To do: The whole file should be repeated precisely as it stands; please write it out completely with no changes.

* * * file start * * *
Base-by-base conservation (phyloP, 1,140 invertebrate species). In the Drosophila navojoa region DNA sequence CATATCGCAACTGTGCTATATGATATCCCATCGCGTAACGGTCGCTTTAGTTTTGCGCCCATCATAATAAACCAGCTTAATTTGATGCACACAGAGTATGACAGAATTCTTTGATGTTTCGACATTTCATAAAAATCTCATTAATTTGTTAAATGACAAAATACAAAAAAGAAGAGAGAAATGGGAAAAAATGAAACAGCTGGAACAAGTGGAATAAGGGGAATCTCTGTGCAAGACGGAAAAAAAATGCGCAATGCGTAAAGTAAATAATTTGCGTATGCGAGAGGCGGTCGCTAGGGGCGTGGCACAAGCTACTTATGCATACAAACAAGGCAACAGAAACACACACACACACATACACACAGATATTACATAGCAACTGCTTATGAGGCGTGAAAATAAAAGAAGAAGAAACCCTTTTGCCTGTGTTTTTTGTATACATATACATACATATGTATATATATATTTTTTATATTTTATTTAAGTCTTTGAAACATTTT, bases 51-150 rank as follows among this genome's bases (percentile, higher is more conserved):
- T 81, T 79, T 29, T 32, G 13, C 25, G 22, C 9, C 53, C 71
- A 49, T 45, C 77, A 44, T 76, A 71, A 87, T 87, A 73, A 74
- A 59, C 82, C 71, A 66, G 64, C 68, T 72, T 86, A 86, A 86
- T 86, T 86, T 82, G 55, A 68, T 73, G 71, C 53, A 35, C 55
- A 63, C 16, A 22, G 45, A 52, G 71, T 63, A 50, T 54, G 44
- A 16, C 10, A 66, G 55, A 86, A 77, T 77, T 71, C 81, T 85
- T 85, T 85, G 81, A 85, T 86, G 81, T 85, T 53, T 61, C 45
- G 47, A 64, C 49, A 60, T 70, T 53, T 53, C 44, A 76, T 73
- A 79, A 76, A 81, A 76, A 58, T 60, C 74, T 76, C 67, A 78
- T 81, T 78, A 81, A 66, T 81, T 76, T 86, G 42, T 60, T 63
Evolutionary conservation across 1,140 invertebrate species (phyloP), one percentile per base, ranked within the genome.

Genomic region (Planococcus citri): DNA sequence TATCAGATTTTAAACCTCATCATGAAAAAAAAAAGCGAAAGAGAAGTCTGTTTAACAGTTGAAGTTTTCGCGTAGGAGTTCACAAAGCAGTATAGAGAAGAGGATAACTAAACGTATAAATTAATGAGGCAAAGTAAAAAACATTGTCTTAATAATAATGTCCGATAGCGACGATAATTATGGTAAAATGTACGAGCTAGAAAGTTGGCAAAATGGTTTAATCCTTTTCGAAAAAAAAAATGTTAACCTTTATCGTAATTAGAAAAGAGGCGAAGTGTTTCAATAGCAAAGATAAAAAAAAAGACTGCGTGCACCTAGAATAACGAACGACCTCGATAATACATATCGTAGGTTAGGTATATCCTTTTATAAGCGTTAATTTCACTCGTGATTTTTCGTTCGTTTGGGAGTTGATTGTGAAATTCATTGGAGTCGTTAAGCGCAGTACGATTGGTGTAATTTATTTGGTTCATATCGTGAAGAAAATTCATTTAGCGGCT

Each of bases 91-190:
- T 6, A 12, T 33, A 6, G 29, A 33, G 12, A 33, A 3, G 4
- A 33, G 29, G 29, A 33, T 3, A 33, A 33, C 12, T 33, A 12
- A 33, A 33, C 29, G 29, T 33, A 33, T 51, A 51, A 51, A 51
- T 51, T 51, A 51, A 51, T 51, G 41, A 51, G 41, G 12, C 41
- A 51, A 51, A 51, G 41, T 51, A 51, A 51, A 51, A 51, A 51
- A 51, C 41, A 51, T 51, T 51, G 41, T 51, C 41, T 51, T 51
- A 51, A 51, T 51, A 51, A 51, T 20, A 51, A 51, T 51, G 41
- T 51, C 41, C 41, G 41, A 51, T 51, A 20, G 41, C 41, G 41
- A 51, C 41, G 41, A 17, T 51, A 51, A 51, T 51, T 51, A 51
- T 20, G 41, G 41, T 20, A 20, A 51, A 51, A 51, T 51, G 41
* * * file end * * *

Base-by-base conservation (phyloP, 1,140 invertebrate species). In the Drosophila navojoa region DNA sequence CATATCGCAACTGTGCTATATGATATCCCATCGCGTAACGGTCGCTTTAGTTTTGCGCCCATCATAATAAACCAGCTTAATTTGATGCACACAGAGTATGACAGAATTCTTTGATGTTTCGACATTTCATAAAAATCTCATTAATTTGTTAAATGACAAAATACAAAAAAGAAGAGAGAAATGGGAAAAAATGAAACAGCTGGAACAAGTGGAATAAGGGGAATCTCTGTGCAAGACGGAAAAAAAATGCGCAATGCGTAAAGTAAATAATTTGCGTATGCGAGAGGCGGTCGCTAGGGGCGTGGCACAAGCTACTTATGCATACAAACAAGGCAACAGAAACACACACACACACATACACACAGATATTACATAGCAACTGCTTATGAGGCGTGAAAATAAAAGAAGAAGAAACCCTTTTGCCTGTGTTTTTTGTATACATATACATACATATGTATATATATATTTTTTATATTTTATTTAAGTCTTTGAAACATTTT, bases 51-150 rank as follows among this genome's bases (percentile, higher is more conserved):
- T 81, T 79, T 29, T 32, G 13, C 25, G 22, C 9, C 53, C 71
- A 49, T 45, C 77, A 44, T 76, A 71, A 87, T 87, A 73, A 74
- A 59, C 82, C 71, A 66, G 64, C 68, T 72, T 86, A 86, A 86
- T 86, T 86, T 82, G 55, A 68, T 73, G 71, C 53, A 35, C 55
- A 63, C 16, A 22, G 45, A 52, G 71, T 63, A 50, T 54, G 44
- A 16, C 10, A 66, G 55, A 86, A 77, T 77, T 71, C 81, T 85
- T 85, T 85, G 81, A 85, T 86, G 81, T 85, T 53, T 61, C 45
- G 47, A 64, C 49, A 60, T 70, T 53, T 53, C 44, A 76, T 73
- A 79, A 76, A 81, A 76, A 58, T 60, C 74, T 76, C 67, A 78
- T 81, T 78, A 81, A 66, T 81, T 76, T 86, G 42, T 60, T 63
Evolutionary conservation across 1,140 invertebrate species (phyloP), one percentile per base, ranked within the genome.

Genomic region (Planococcus citri): DNA sequence TATCAGATTTTAAACCTCATCATGAAAAAAAAAAGCGAAAGAGAAGTCTGTTTAACAGTTGAAGTTTTCGCGTAGGAGTTCACAAAGCAGTATAGAGAAGAGGATAACTAAACGTATAAATTAATGAGGCAAAGTAAAAAACATTGTCTTAATAATAATGTCCGATAGCGACGATAATTATGGTAAAATGTACGAGCTAGAAAGTTGGCAAAATGGTTTAATCCTTTTCGAAAAAAAAAATGTTAACCTTTATCGTAATTAGAAAAGAGGCGAAGTGTTTCAATAGCAAAGATAAAAAAAAAGACTGCGTGCACCTAGAATAACGAACGACCTCGATAATACATATCGTAGGTTAGGTATATCCTTTTATAAGCGTTAATTTCACTCGTGATTTTTCGTTCGTTTGGGAGTTGATTGTGAAATTCATTGGAGTCGTTAAGCGCAGTACGATTGGTGTAATTTATTTGGTTCATATCGTGAAGAAAATTCATTTAGCGGCT

Each of bases 91-190:
- T 6, A 12, T 33, A 6, G 29, A 33, G 12, A 33, A 3, G 4
- A 33, G 29, G 29, A 33, T 3, A 33, A 33, C 12, T 33, A 12
- A 33, A 33, C 29, G 29, T 33, A 33, T 51, A 51, A 51, A 51
- T 51, T 51, A 51, A 51, T 51, G 41, A 51, G 41, G 12, C 41
- A 51, A 51, A 51, G 41, T 51, A 51, A 51, A 51, A 51, A 51
- A 51, C 41, A 51, T 51, T 51, G 41, T 51, C 41, T 51, T 51
- A 51, A 51, T 51, A 51, A 51, T 20, A 51, A 51, T 51, G 41
- T 51, C 41, C 41, G 41, A 51, T 51, A 20, G 41, C 41, G 41
- A 51, C 41, G 41, A 17, T 51, A 51, A 51, T 51, T 51, A 51
- T 20, G 41, G 41, T 20, A 20, A 51, A 51, A 51, T 51, G 41